From trucking to construction to car care to print
distribution, across all sectors in which we work, there is one common trend
that our recruiting team has noticed – there’s a shortage of skilled and
unskilled workers to fill available jobs.
And this shortage significantly impacts our clients, particularly the
small businesses with whom we work.
“I’ve really never seen it like this,” said Lisa Ritchie, our
Vice President for Recruiting and Talent Selection. “We have more recruiting work than we have
ever had, but this tight labor market is tough.
We’re having to prepare our clients for the fact that filling these
positions in this market is challenging.” Lisa’s not kidding. If you’re looking
to hire someone in 2018, you’re in for a bit of a bumpy ride. Consider the following:
Unemployment Rate. The national
unemployment rate fell to a near historic low of 3.9% in April. Many states,
such as Maine, Nebraska, North Dakota, Vermont, and Wisconsin have unemployment
rates of less than 3%.
· Wages on
the Rise. The tightening
unemployment rate is beginning to drive up wages as workers demand higher
salaries and current employers are increasingly counter-offering more money to
keep from losing their talent.
· Too Many
Jobs, Too Few Candidates. Job openings hit record highs in March as job
seekers dwindle. In July 2009, just
after the Great Recession, there were 6.7 unemployed people on average for each
available job. In March 2018, it fell to
Time to Fill On the Rise. The
average time to fill positions continues to creep up, particularly for skilled,
experienced workers. Our current average
time to fill is approximately 60 days, up from 45 days just a couple of years
Although these are national
trends, we see their impact on our clients in all of the industries in which we
work, for skilled and unskilled positions, and in all regions of the
country. In fact, nearly every day we
get inquiries from new clients who have tried to fill their open position on
their own and are baffled by the lack of response to their job posting. The reason?
Job postings aren’t drawing enough candidates because there aren’t
enough candidates actively looking for new jobs. The vast majority of positions we fill for
our clients are the result of actively headhunting passive candidates – those
candidates who are currently employed, not looking for new jobs but are open
and willing to consider a new position if the opportunity is presented to
Clearly, these are frustrating
times to try to fill open positions. But
before you give up and hire a recruiting firm to help you, here are some tips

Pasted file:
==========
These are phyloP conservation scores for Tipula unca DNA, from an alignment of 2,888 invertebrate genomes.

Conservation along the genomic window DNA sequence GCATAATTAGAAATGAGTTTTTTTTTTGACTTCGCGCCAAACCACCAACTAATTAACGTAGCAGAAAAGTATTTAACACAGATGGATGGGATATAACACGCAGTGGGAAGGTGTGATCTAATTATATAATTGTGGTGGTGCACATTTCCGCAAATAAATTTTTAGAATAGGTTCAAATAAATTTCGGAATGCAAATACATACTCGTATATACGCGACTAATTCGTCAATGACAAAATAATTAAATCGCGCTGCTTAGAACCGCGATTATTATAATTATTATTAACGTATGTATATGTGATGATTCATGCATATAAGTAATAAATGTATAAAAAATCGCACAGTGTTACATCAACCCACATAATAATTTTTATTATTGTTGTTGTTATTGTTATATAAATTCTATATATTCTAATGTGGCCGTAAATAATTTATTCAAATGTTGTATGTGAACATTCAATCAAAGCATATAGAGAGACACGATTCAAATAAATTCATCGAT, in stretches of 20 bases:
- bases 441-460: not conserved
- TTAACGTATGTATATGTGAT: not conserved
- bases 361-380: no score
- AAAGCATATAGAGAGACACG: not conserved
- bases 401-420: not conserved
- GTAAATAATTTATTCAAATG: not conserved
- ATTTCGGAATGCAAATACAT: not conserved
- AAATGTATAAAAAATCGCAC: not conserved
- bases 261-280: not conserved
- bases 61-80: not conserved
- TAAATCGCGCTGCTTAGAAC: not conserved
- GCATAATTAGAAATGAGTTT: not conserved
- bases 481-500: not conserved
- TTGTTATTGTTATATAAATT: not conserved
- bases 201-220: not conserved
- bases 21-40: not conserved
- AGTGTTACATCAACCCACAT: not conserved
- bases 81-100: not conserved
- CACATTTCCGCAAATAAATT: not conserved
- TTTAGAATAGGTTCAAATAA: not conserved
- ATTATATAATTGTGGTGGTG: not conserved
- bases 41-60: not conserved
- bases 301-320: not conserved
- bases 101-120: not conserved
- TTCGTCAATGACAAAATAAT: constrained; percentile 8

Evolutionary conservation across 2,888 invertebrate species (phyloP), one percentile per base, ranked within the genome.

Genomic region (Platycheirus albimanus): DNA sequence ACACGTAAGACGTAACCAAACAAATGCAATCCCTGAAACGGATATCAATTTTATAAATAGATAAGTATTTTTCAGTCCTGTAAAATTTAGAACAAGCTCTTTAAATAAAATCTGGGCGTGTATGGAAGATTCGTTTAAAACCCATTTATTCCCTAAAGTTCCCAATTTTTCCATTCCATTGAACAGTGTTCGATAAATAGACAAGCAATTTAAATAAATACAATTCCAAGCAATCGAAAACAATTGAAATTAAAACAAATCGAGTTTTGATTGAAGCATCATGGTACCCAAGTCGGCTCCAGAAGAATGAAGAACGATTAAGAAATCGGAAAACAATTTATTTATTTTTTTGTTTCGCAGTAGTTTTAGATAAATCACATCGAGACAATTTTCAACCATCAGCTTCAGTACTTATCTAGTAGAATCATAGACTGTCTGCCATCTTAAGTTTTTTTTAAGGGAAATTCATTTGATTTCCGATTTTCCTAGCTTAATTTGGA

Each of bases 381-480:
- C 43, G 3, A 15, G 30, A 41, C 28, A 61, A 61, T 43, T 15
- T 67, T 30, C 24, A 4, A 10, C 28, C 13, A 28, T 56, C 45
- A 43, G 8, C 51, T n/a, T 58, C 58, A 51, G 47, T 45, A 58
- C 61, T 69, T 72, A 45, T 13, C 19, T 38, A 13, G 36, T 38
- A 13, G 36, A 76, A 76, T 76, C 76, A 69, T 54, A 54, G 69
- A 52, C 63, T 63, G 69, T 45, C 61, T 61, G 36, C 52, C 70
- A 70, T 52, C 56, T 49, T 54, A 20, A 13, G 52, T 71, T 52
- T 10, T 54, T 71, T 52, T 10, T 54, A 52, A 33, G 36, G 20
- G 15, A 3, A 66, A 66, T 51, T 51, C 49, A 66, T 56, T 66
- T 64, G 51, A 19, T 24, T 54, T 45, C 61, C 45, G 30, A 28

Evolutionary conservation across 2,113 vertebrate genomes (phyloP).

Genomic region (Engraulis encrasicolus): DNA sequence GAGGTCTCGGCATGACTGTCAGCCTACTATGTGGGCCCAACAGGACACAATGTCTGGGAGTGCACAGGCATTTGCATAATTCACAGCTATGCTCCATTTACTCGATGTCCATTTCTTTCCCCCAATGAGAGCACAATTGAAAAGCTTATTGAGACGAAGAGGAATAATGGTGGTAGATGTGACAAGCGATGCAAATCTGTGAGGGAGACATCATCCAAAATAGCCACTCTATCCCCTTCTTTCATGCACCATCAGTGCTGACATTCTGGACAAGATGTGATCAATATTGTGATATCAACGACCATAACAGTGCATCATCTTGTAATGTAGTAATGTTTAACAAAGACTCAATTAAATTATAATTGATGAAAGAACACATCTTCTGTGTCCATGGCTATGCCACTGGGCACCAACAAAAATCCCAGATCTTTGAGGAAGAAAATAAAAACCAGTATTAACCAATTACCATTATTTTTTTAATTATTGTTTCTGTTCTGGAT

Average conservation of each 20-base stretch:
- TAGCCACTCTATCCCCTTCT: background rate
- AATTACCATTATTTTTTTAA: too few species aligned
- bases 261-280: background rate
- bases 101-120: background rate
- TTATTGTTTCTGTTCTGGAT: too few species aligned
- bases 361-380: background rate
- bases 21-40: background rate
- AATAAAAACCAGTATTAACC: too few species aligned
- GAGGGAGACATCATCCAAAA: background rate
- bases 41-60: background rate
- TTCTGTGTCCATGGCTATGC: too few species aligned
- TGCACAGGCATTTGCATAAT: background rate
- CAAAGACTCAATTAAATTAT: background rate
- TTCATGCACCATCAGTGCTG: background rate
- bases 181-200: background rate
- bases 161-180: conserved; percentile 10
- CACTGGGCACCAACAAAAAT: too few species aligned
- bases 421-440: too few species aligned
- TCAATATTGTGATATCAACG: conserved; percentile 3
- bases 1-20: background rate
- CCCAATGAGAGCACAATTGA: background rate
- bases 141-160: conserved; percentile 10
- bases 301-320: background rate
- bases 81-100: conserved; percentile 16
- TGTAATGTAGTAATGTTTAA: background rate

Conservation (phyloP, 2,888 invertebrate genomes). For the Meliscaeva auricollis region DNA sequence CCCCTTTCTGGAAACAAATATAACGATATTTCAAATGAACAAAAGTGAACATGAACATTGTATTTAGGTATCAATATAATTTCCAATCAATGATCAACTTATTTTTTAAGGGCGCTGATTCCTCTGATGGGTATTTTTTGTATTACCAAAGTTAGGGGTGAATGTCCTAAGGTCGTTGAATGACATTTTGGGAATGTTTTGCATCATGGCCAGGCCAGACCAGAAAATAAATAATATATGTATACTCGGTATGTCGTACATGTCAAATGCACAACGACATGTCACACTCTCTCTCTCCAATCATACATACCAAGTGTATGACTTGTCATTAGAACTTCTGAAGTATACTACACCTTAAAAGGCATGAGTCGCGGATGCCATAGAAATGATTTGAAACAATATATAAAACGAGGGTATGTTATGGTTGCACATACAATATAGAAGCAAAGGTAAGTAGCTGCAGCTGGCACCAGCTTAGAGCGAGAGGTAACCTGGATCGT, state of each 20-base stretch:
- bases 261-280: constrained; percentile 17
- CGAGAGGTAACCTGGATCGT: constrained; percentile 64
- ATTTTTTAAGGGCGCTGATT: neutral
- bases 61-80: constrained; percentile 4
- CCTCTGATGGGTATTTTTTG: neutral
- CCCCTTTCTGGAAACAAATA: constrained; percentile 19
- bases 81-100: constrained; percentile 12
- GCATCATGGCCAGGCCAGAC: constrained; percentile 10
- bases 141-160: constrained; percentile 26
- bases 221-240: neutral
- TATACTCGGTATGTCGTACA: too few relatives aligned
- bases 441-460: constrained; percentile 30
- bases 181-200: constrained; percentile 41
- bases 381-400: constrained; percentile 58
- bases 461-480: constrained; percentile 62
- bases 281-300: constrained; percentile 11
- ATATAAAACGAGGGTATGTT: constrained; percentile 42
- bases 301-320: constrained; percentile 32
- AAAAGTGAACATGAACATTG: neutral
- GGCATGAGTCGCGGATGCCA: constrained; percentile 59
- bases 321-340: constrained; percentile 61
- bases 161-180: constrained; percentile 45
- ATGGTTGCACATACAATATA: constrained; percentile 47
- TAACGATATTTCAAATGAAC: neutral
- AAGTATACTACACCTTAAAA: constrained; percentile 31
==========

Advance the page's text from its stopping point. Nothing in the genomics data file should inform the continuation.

for you to consider:
creative about marketing your position. Remember,
you are in a stiff competitive battle with both other employers and with the
candidates’ current employers. Be
creative about how you structure the position and, more importantly, how you
market the position.
2. Get real about
pay. There is nothing more
frustrating than losing a solid candidate because an employer is unwilling to
increase their new hire’s pay. Our
advice: these are tough times and businesses just got the gift of a huge
corporate tax break. Put it to good use
and don’t low-ball your offer to a qualified candidate.
dawdle! We know you’re busy, but
this is a worker’s market. If you don’t
have the bandwidth to move quickly on your candidate selection, don’t bother
starting the project. We’ve lost a
number of excellent candidates because the employer took two to three weeks to
make a decision on the candidate.
There’s no time to waste – be prepared to move decisively and to move
headhunt, headhunt. More than 80% of
the positions we fill are with passive candidates that we headhunted. Yes, it takes time and energy. But the good news is that there are plenty of
resume databases you can purchase access to.
Quite frankly, you have to go find your talent because it’s not coming
to you. In fact, on a recent client
project in Dallas, our professional job posting netted just three
applicants. Three! If you are planning on posting the position
and waiting for qualified candidates to roll in, I’m afraid you’ll be waiting a
5. Start early. Many clients contact us when they are primed
and ready for their new talent, only to find themselves frustrated that it
takes so long to fill a position. If you
know you need to fill a position by Q3 2018, start now because it will take
time to find the perfect candidate, particularly the one who is currently
gainfully employed and not looking for a job.
6. Do everything in your power not to lose
your existing talent. There are many
employers out there that are more than happy to recruit away your top
talent. Make it impossible for them to
do that. If you sense your pay is below
scale for the industry, now’s the time to fix that. If you’re unsure whether your employees are
happy and engaged, focus your energy on finding out how they feel and what you
can do to improve their overall satisfaction.
Listen to them. Conduct a focus
group. Conduct an employee satisfaction
survey. Buy them lunch. Show them you appreciate them. If you don’t have a strategic plan in 2018 to
improve employee engagement, now is the time to come up with one.
Yes, the tight labor market is a significant challenge for
our clients, but we see dramatic differences in the recruiting success between
those employers who are well-prepared and aggressive in their recruiting
efforts and those who take a more laissez-faire approach. Remember – your talent are your most valuable
asset – now is the time to make the investments necessary to attract, hire and
By Claudia St. John, SPHR, SHRM-SCP, President – Affinity HR